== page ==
eff*g (float) = (1.07 - 1.20) eff*g (no-float)

eff (float) = (1.00 - 1.14) eff (no-float)

where the relative eff was obtained by correcting the measured slopes, channel by channel, by the relative gains measured in internal charge injection. Values for the relative eff above 1.0 are unphysical. We conclude that our measurements are consistent with 100% charge collection efficiency on the floating strips. It is not clear what kind of lower limit we can place on eff without doing a lot more work. At this stage we guess-estimate that eff is greater than something like 0.9.

Chip 9 / LG study

As mentioned above, chip 9 on HDI H1-18 shows symptoms of the chip 9 / LG problem, whereas chip 10 does not. The systematic uncertainty in the sum of slopes is now small, because the LED spot on the two chips has the identical size and shape. We find the following range of values:

eff*g (Chip 10) = (0.94 - 0.98) eff*g (Chip 9)

This is well within the expected range of chip-to-chip gain variations. If anything, in this case the Chip 9 / LG chip shows a slightly higher gain than a neighboring good chip. We conclude that we do not see any anomaly in the gain of a chip suffering from the Chip 9 / LG problem.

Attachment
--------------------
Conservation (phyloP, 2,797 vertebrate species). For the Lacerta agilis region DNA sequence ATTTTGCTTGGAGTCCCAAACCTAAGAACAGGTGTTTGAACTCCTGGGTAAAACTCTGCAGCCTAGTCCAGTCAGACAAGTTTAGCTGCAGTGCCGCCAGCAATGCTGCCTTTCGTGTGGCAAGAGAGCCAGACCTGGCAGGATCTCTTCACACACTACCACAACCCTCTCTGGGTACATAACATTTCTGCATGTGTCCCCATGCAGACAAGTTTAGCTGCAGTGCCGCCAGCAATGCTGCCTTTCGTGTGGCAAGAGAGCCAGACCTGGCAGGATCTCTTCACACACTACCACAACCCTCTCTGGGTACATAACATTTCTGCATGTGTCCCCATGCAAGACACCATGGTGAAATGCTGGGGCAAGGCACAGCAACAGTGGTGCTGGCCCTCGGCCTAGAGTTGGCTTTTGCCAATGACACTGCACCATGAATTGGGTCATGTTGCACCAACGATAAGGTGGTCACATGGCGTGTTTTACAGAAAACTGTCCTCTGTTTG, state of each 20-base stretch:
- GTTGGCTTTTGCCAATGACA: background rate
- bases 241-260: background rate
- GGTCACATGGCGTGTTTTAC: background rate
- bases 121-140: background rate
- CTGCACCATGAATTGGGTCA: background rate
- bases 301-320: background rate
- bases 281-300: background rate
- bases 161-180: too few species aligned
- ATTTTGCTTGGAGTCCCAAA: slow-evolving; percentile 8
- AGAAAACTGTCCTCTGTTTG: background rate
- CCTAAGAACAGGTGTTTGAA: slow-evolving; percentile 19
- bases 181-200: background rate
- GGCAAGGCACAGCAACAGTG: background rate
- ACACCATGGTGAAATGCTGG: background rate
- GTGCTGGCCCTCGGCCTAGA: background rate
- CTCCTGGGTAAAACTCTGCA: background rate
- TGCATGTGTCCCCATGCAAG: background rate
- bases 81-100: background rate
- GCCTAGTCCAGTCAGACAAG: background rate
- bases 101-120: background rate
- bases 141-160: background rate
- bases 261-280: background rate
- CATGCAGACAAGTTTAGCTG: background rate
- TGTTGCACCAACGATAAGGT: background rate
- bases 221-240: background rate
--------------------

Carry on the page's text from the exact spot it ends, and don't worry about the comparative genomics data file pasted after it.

Comparison of Phi vs Z Charge Collection Efficiency

Here the systematic uncertainty from summing the slopes is worst because the LED spot is not circular. For example we find a systematic difference in the phi vs z ratio of eff*g of 6% when the LED holder is rotated by 90 degrees. The results shown below remove this effect by averaging the two sets of measurements, but an uncertainty due to different summing algorithms remains:

eff*g (phi) = (0.86 - 1.00) eff*g (z)

The measurements are taken on the fully bonded region of chip 3 (phi side) and on chip 10 (z side). Note that on average we expect the gain on the z side to be a little larger due to the lower capacitance. However, the expected chip-to-chip gain variations are probably just as large.

Finally, we can attempt to factor out the gain in order to just compare eff using the charge injection data. However, given the expected chip-to-chip variations in the charge injection capacitor, it is not clear whether this is a useful excercise or not. In any case, we find:

eff (phi) = (0.95 - 1.15) eff (z)

We do not see any evidence of a reduced charge collection efficiency on the z side of a magnitude large enough to explain the 1997 testbeam results.

Claudio Campagnari Page Last Updated: Aug 12, 1998
Bryan Dahmes
Stephen Levy
Owen Long